Asylum is a part of U.S. immigration law that allows people fleeing from persecution or violence in their home country to live and work in the United States. If you have applied for asylum, and your application has been in process for more than 365 days, you can apply for a Work Permit. This Work Permit (often called an "Employment Authorization Document" or "EAD") allows you to work in the U.S. while you wait for a decision on your asylum case. You cannot work without it. This article contains everything you need to know to apply for a U.S. work permit as an asylee.
We can help you prepare and file your Asylum Work Permit application for free with our simple web application. Click the green button above to get started, or read on to learn more.
This article is not legal advice. We do not intend for it to replace the expertise of an immigration attorney. Its goal is to help you understand the process of applying for an Asylum Work Permit (Employment Authorization Document).
If your human rights have been violated because of your race, religion, nationality, political opinion or membership in a particular social group, you can seek protection (asylum) in the U.S under U.S. immigration law. As an asylum applicant, you can also apply for employment authorization while you wait for a decision on your pending asylum application. If approved, you will receive a work permit that allows you to work in the U.S. while you wait for the asylum court to approve your case. Not all asylum applicants are eligible for work-authorization. The goal of this section is to highlight the eligibility and ineligibility requirements for an asylum work permit.
To submit an EAD application in 2020 system, two things must be true about your asylum application. Under the Trump administration's new rules,
There are several cases where you cannot apply for work authorization as an asylum-seeker.
If your asylum application is already approved, you don't need to apply for a work permit. You can submit the Social Security card the asylum office gave you to your employers as proof that you can work in the U.S. You can also have the asylum office prepare an EAD for you once your application is approved.
If you are responsible for the extended waiting period in processing your asylum application, you cannot apply for a work permit. You may be responsible for the wait time on your application's processing if you submitted additional evidence to your application before your asylum interview, postponed your application interview, did not show up to your biometrics appointment, among others. These will generally place a pause on your application’s processing. USCIS holds you responsible for this delay.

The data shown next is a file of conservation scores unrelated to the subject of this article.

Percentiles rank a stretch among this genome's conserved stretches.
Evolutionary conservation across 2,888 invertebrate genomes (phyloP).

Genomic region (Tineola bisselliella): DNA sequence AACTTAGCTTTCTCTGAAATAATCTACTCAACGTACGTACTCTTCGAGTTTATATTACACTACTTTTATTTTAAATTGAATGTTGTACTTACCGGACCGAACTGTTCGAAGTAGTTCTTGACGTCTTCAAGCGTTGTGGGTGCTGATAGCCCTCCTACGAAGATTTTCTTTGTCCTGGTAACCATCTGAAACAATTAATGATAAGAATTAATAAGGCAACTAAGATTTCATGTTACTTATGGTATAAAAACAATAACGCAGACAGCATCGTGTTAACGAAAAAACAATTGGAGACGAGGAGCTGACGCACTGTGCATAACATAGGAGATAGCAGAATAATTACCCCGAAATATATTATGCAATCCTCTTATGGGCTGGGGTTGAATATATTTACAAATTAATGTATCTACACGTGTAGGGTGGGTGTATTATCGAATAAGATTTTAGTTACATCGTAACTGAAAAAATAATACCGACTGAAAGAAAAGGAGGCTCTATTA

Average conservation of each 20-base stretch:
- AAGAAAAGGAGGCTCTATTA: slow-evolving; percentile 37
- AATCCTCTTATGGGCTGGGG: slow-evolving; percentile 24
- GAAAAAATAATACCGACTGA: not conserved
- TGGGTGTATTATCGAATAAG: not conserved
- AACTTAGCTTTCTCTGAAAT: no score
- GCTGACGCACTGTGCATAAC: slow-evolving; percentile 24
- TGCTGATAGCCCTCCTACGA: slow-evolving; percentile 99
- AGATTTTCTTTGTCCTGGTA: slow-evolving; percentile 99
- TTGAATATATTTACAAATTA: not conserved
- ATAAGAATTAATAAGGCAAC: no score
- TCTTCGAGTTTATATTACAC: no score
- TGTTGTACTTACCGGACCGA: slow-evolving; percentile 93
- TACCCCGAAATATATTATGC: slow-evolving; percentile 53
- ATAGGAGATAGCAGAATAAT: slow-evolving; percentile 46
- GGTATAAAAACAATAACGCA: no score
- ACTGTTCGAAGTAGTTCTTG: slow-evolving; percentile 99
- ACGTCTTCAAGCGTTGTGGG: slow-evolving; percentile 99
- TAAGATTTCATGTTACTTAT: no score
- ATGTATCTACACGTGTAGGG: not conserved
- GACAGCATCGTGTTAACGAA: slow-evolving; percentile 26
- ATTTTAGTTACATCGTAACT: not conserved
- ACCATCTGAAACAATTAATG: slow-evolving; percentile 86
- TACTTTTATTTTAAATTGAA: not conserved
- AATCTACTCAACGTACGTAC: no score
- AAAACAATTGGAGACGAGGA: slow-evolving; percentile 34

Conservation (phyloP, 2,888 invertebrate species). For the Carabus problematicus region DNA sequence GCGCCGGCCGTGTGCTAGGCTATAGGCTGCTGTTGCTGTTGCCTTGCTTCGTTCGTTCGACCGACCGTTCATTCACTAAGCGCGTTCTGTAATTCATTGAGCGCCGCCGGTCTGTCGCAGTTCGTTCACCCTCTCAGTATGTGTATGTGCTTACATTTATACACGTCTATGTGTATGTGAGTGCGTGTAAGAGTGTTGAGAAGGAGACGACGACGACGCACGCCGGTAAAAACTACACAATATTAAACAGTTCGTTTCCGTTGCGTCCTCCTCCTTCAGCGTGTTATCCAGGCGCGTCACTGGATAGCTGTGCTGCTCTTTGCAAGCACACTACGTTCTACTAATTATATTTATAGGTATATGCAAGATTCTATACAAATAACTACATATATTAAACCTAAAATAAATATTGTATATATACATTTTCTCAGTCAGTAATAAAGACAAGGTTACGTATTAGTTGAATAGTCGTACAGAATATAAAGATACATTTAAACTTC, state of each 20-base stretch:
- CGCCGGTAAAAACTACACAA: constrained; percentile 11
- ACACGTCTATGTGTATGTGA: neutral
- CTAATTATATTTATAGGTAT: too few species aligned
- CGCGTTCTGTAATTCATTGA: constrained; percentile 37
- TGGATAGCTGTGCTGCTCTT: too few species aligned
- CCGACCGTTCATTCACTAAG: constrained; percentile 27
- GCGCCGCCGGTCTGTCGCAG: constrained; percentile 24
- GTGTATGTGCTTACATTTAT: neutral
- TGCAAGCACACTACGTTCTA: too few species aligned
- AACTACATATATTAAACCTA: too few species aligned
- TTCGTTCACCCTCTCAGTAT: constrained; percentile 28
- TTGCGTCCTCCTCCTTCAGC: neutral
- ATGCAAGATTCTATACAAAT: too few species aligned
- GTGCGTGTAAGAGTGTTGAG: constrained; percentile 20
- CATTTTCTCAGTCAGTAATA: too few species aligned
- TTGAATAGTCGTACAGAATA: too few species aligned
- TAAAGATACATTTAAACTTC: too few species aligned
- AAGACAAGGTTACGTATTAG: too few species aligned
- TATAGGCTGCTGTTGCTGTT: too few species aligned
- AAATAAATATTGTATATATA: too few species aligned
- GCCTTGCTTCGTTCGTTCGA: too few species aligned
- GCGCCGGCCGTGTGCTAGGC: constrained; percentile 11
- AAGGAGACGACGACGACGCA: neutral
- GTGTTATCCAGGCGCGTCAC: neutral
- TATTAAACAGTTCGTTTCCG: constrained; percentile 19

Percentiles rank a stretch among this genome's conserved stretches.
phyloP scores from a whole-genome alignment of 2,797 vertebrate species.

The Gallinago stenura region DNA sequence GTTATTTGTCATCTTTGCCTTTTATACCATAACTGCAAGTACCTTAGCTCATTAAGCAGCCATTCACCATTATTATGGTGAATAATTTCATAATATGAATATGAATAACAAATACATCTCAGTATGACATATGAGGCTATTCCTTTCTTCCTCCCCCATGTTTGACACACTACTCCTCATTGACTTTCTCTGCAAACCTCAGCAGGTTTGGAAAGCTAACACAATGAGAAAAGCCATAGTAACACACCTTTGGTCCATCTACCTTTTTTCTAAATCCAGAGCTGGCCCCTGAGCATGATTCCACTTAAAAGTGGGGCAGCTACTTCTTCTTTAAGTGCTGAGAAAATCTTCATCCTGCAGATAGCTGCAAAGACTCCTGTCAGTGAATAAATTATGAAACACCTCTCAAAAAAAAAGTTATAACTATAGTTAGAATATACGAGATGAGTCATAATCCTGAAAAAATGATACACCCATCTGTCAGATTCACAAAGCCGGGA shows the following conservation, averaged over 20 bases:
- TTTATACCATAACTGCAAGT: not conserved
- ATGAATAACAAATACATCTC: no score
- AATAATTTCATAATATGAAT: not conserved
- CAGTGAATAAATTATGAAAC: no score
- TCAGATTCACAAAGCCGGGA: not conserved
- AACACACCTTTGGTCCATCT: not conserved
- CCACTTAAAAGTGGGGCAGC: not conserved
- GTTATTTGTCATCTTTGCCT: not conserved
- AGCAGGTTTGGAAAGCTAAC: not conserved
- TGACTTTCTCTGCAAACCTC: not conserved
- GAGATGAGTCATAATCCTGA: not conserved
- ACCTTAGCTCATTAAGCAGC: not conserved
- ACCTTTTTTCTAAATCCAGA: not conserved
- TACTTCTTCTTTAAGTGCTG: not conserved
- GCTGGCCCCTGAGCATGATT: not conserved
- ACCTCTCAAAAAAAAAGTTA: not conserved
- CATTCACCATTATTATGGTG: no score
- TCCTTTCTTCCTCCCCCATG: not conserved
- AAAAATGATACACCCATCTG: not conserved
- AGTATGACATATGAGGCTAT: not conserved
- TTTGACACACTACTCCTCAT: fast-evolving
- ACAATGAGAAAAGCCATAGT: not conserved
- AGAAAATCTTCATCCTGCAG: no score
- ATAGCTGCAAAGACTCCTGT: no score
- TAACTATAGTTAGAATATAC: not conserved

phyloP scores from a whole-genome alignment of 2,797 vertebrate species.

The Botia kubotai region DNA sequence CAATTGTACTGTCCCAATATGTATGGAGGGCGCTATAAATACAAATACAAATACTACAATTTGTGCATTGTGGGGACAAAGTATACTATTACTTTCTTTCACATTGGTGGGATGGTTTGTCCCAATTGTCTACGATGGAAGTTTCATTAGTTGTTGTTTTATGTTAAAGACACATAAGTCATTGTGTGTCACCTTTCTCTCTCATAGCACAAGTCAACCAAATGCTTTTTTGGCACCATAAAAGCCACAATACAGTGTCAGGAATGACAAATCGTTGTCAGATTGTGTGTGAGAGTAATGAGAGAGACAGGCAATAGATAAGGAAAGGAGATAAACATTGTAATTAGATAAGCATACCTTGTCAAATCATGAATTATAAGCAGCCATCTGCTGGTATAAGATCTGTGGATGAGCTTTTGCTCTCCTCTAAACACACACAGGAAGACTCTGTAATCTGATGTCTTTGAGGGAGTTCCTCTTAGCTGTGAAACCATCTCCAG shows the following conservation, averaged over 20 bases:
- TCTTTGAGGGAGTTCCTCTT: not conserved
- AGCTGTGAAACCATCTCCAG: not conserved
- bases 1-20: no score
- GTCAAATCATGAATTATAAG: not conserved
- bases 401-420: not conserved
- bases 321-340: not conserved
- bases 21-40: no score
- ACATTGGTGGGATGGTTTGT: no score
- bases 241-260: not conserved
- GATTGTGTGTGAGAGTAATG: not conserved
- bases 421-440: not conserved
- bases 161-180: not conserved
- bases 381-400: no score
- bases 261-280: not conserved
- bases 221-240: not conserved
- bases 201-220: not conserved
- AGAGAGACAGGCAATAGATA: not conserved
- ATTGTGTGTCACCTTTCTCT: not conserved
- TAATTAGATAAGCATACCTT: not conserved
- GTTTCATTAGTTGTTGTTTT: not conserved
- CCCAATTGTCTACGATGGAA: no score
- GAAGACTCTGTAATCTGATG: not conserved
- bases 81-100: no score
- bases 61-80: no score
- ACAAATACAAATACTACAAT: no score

If USCIS denies your asylum application in the 365 days after you submit it to them, you cannot apply for a work permit.
If you submitted a work permit application 365 days after submitting your asylum application, and USCIS rejected your initial asylum application, you cannot apply for a work permit.
If you entered the U.S. unlawfully and cannot prove you had good reason to do so, you cannot apply for employment authorization. If you did not report to a U.S. immigration officer at the port of entry within 48 hours of your arrival and did not let the immigration officer know that you intend to apply for asylum, you are not allowed to apply for employment authorization.
If you submit your asylum application more than one year after you arrive in the U.S., you cannot apply for a work permit without the clearance of an immigration judge or asylum officer.
If you have committed a serious non-political crime outside of the U.S., or if you have been convicted of a crime within the U.S., you are not eligible to apply for a work permit. In such instances, it would be helpful to have an immigration lawyer take a look at your case. You can access free or low-cost immigration lawyers at USA.gov.
To learn more about how to apply for an Employment Authorization Document (EAD), you can check out comprehensive filing guide on our website. You can also read more about the asylum application process on USCIS's website.
We can help you figure out if you are eligible to apply for a work permit as an asylum seeker for free with our simple web application. Click the green button below to get started.
Once you determine that you are eligible to apply for an asylum work permit, it is time to figure out when you can apply. There are two occasions when you can apply for an asylum work permit; 1) when you win your asylum case, and 2) when your asylum case has been pending for 365 days.
If you would like to learn more about applying for an employment authorization document, check out our comprehensive filing guide.
When you win your asylum case, you are automatically authorized to work in the United States. You do not need to apply for an EAD to prove that you are authorized to work. The Social Security card you receive as part of your asylum documents is all that you will need. If you would like to have an EAD for use as an I.D., you can apply for one. It would solely be for identification purposes and not to prove clearance for employment.
Until August 25, 2020, you could apply for an EAD as an asylum applicant if you hadn't received a decision on your application within 150 calendar days of submitting it to USCIS. After August 25, 2020, you can only apply for a work permit if it has been 365 calendar days since you submitted your asylum application and you have not yet received a decision from the asylum office or the immigration court.